With the coming holiday on Thursday, millennials may be looking for music of the dark and macabre variety to get them in the mood for one autumn's most anticipated events. Without further ado, I give you the optimum optimo of classical music, fit for Halloween.
Controversially attributed to 18th century Baroque composer J.S. Bach, this famous organ piece was first published due to the efforts of Romantic-era composer Felix Mendelsson in 1833. Known for its chilling opening motif in the upper organ register and stacked diminished 7th chord which first appears in the piece's second bar, this organ setting is most known to the general public as the opening segment of Walt Disney's 1940 film Fantasia.
Written by French composer Camille Saint-Saen in 1874, this tone poem is based on the old French legend of the dead rising from their graves to dance every Halloween night at midnight before returning to their graves at dawn. The piece eerily begins with 12 plucks of the harp to single the clock striking midnight, the solo violin leading the orchestra in the "dance," the xylophone as the sound of the rattling bones of the skeletons, and the coda section in which the skeletons return to their graves until the next year.
Written by Russian composer Modest Mussorgsky in 1867, this tone poem tells the story of a "witches sabbath" on Bald Mountain near the city of Kiev. It is divided into the following four sections: "Assembly of witches, their chatter and gossip," "Cortège of Satan," "Black service (Black mass)," and "Sabbath." Used in several film scores over the decades, the story of Mussorgsky's tone poem was used as the penultimate segment in Walt Disney's Fantasia which featured the villain Chernabog (who didn't get nightmares from that guy as a child?) before transitioning to Franz Shubert's "Ave Maria."
One of the earliest examples of "program music," classical music that seeks to tell a story, Berlioz's most famous work tells the story of a "young, vibrant musician, afflicted by the sickness of spirit" who becomes infatuated with "a woman who unites all the charms of the ideal person [of] his imagination." This "beloved" is represented by a single musical idea called the idée fixe, which appears in some form over the course of the entire symphony.
Berlioz described the setting of the fourth movement as the following:
"Convinced that his love is unappreciated, the artist poisons himself with opium. The dose of narcotic, while too weak to cause his death, plunges him into a heavy sleep accompanied by the strangest of visions. He dreams that he has killed his beloved, that he is condemned, led to the scaffold and is witnessing his own execution. As he cries for forgiveness, the effects of the narcotic set in. He wants to hide but he cannot so he watches as an onlooker as he dies. The procession advances to the sound of a march that is sometimes sombre and wild, and sometimes brilliant and solemn, in which a dull sound of heavy footsteps follows without transition the loudest outbursts. At the end of the march, the first four bars of the idée fixe reappear like a final thought of love interrupted by the fatal blow when his head bounced down the steps."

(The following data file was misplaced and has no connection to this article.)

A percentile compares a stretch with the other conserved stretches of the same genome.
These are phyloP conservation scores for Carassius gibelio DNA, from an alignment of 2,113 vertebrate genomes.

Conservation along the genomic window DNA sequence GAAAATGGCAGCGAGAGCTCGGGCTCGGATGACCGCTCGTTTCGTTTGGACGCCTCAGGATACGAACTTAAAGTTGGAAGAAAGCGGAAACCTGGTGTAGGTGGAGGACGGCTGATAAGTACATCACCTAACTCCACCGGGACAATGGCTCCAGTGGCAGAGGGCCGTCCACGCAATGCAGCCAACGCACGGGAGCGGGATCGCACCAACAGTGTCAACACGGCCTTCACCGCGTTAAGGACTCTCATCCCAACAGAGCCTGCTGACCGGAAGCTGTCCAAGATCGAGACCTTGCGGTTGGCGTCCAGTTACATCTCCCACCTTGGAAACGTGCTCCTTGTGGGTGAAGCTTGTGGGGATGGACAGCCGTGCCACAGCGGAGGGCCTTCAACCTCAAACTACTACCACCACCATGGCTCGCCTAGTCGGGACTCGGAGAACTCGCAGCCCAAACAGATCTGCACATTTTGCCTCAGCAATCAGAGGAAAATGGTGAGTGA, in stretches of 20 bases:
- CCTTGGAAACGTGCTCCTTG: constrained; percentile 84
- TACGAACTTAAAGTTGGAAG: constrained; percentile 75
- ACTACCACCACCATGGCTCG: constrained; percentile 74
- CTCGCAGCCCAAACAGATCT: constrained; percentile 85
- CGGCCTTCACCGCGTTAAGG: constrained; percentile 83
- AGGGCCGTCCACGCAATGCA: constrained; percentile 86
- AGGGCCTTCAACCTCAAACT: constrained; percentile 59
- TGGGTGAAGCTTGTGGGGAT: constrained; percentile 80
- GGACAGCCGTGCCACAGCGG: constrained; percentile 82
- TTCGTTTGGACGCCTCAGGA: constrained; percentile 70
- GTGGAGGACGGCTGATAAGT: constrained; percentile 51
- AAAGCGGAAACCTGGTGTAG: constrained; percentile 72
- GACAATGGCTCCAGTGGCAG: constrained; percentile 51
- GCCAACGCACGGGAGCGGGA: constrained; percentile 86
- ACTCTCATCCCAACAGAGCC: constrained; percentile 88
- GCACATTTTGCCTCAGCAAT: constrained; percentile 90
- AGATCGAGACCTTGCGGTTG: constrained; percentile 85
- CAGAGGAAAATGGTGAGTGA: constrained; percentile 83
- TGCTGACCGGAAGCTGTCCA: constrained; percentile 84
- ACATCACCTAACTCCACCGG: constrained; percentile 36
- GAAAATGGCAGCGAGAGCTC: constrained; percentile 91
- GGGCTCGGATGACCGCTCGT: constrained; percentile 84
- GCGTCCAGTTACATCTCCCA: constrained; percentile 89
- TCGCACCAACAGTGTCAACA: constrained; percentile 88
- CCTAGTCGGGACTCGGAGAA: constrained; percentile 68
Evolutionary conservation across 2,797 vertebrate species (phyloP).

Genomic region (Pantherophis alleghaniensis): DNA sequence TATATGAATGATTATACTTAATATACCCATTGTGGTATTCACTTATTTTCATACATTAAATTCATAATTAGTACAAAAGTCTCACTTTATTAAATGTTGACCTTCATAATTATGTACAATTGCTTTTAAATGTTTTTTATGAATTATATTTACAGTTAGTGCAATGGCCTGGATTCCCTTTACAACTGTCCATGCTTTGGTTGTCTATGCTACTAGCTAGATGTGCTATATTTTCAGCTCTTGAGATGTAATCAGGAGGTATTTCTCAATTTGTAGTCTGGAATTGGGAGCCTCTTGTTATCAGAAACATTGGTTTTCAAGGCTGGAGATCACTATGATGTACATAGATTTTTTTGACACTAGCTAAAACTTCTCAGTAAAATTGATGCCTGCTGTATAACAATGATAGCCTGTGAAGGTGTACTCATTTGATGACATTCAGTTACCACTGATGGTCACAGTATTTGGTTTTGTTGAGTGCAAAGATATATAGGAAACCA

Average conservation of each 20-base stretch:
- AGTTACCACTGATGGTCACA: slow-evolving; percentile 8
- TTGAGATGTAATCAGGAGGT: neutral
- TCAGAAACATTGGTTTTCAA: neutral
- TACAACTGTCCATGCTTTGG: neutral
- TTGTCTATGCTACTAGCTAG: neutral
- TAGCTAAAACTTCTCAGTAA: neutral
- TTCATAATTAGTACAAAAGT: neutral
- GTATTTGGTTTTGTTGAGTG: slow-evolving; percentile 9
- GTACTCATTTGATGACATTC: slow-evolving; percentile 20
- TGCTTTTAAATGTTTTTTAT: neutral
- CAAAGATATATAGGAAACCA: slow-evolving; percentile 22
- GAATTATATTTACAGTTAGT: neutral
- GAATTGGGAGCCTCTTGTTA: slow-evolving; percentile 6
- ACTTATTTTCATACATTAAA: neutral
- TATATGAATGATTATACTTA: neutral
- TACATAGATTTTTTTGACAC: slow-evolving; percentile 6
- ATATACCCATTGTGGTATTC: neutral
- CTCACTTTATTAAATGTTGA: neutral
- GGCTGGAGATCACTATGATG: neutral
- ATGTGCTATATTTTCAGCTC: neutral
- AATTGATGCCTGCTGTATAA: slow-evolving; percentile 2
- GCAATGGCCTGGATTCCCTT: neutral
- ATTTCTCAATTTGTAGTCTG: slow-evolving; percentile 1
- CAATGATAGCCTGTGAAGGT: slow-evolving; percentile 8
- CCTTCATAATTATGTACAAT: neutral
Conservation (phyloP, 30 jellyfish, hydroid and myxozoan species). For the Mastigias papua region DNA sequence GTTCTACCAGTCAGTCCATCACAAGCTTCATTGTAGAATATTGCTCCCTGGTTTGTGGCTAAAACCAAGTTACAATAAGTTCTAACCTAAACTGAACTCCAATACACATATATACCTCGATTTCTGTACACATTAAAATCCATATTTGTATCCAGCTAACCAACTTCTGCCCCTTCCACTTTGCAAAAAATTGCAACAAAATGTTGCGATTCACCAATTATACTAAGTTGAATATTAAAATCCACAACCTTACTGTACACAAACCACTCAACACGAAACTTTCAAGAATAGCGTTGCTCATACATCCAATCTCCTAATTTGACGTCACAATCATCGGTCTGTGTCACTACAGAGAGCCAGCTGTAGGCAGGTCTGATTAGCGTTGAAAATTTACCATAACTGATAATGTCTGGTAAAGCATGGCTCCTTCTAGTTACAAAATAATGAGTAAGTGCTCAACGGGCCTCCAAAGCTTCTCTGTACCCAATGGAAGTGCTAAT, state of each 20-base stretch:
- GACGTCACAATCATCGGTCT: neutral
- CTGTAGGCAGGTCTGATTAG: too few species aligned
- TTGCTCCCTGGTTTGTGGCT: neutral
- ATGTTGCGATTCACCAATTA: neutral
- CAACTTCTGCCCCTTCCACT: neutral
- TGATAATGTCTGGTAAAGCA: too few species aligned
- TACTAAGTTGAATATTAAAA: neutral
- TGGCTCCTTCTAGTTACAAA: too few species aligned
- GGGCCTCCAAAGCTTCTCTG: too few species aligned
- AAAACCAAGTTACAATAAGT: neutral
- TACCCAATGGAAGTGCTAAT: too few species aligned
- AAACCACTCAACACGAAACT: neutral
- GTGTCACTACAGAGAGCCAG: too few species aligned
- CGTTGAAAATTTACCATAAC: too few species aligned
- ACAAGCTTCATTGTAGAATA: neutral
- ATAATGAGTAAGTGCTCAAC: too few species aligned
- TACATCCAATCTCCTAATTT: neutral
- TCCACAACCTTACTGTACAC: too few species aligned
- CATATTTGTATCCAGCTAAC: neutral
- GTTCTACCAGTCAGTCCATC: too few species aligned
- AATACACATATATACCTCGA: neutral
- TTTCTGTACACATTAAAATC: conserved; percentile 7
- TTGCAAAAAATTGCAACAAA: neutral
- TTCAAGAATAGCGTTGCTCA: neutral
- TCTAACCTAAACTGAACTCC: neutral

While our artist, the protagonist of the story plunges down the rabbit hole, the dark dirge that accompanies the artist to the scaffold culminates in a brief playing of the idée fixe before the artist is beheaded to the sounds of the orchestra playing a major chord and a string section pizzicato at the artist's head bounces down the steps of the scaffold.
Hector Berlioz described Movement Five in the following program notes:
"He sees himself at a witches’ sabbath, in the midst of a hideous gathering of shades, sorcerers and monsters of every kind who have come together for his funeral. Strange sounds, groans, outbursts of laughter; distant shouts which seem to be answered by more shouts. The beloved melody appears once more, but has now lost its noble and shy character; it is now no more than a vulgar dance tune, trivial and grotesque: it is she who is coming to the sabbath ... Roar of delight at her arrival ... She joins the diabolical orgy ... The funeral knell tolls, burlesque parody of the Dies irae, the dance of the witches. The dance of the witches combined with the Dies irae."
The first minute and a half of this movement might be the creepiest music in all of classical music with the combination of both solo piccolo and muted french horn. Immediately following this section we get to hear the now distorted idée fixe introduced first by solo clarinet, and then echoed in a twisted dance by the e-flat clarinet before the the sounding of tubular bells to introduce the Dies Irae near the second half of this movement